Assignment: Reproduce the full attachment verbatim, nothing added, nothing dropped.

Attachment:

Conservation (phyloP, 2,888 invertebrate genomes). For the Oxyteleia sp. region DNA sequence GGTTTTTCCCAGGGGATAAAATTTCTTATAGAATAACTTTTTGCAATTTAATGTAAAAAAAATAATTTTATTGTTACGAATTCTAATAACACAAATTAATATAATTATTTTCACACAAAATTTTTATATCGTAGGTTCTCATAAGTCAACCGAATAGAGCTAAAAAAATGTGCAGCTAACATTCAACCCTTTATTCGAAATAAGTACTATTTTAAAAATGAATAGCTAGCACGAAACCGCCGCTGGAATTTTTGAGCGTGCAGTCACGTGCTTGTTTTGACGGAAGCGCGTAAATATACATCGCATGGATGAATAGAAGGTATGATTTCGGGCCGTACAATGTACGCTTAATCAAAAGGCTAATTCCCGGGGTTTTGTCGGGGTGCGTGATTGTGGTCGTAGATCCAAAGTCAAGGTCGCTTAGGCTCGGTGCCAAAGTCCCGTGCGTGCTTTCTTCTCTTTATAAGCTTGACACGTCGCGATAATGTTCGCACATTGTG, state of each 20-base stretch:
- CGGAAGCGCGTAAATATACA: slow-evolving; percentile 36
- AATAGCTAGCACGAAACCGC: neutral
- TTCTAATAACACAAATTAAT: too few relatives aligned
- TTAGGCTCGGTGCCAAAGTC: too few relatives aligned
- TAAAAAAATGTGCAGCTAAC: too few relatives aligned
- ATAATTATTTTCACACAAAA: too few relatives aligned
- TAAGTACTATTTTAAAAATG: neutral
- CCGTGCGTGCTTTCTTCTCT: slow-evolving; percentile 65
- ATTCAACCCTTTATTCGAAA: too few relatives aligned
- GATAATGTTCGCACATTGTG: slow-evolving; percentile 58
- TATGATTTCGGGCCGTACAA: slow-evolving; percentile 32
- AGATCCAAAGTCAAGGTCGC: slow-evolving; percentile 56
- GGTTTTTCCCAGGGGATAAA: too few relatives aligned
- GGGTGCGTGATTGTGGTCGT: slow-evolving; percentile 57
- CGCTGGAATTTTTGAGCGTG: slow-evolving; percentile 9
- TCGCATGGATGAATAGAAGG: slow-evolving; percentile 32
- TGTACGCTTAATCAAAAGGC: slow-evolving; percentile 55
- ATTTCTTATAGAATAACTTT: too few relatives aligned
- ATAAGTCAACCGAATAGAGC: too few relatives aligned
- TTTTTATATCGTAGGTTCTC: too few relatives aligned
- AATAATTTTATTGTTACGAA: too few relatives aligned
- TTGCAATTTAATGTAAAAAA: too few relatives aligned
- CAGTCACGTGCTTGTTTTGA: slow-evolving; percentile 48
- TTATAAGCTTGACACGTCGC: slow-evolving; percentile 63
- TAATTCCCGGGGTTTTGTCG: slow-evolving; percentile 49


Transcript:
Conservation (phyloP, 2,888 invertebrate genomes). For the Oxyteleia sp. region DNA sequence GGTTTTTCCCAGGGGATAAAATTTCTTATAGAATAACTTTTTGCAATTTAATGTAAAAAAAATAATTTTATTGTTACGAATTCTAATAACACAAATTAATATAATTATTTTCACACAAAATTTTTATATCGTAGGTTCTCATAAGTCAACCGAATAGAGCTAAAAAAATGTGCAGCTAACATTCAACCCTTTATTCGAAATAAGTACTATTTTAAAAATGAATAGCTAGCACGAAACCGCCGCTGGAATTTTTGAGCGTGCAGTCACGTGCTTGTTTTGACGGAAGCGCGTAAATATACATCGCATGGATGAATAGAAGGTATGATTTCGGGCCGTACAATGTACGCTTAATCAAAAGGCTAATTCCCGGGGTTTTGTCGGGGTGCGTGATTGTGGTCGTAGATCCAAAGTCAAGGTCGCTTAGGCTCGGTGCCAAAGTCCCGTGCGTGCTTTCTTCTCTTTATAAGCTTGACACGTCGCGATAATGTTCGCACATTGTG, state of each 20-base stretch:
- CGGAAGCGCGTAAATATACA: slow-evolving; percentile 36
- AATAGCTAGCACGAAACCGC: neutral
- TTCTAATAACACAAATTAAT: too few relatives aligned
- TTAGGCTCGGTGCCAAAGTC: too few relatives aligned
- TAAAAAAATGTGCAGCTAAC: too few relatives aligned
- ATAATTATTTTCACACAAAA: too few relatives aligned
- TAAGTACTATTTTAAAAATG: neutral
- CCGTGCGTGCTTTCTTCTCT: slow-evolving; percentile 65
- ATTCAACCCTTTATTCGAAA: too few relatives aligned
- GATAATGTTCGCACATTGTG: slow-evolving; percentile 58
- TATGATTTCGGGCCGTACAA: slow-evolving; percentile 32
- AGATCCAAAGTCAAGGTCGC: slow-evolving; percentile 56
- GGTTTTTCCCAGGGGATAAA: too few relatives aligned
- GGGTGCGTGATTGTGGTCGT: slow-evolving; percentile 57
- CGCTGGAATTTTTGAGCGTG: slow-evolving; percentile 9
- TCGCATGGATGAATAGAAGG: slow-evolving; percentile 32
- TGTACGCTTAATCAAAAGGC: slow-evolving; percentile 55
- ATTTCTTATAGAATAACTTT: too few relatives aligned
- ATAAGTCAACCGAATAGAGC: too few relatives aligned
- TTTTTATATCGTAGGTTCTC: too few relatives aligned
- AATAATTTTATTGTTACGAA: too few relatives aligned
- TTGCAATTTAATGTAAAAAA: too few relatives aligned
- CAGTCACGTGCTTGTTTTGA: slow-evolving; percentile 48
- TTATAAGCTTGACACGTCGC: slow-evolving; percentile 63
- TAATTCCCGGGGTTTTGTCG: slow-evolving; percentile 49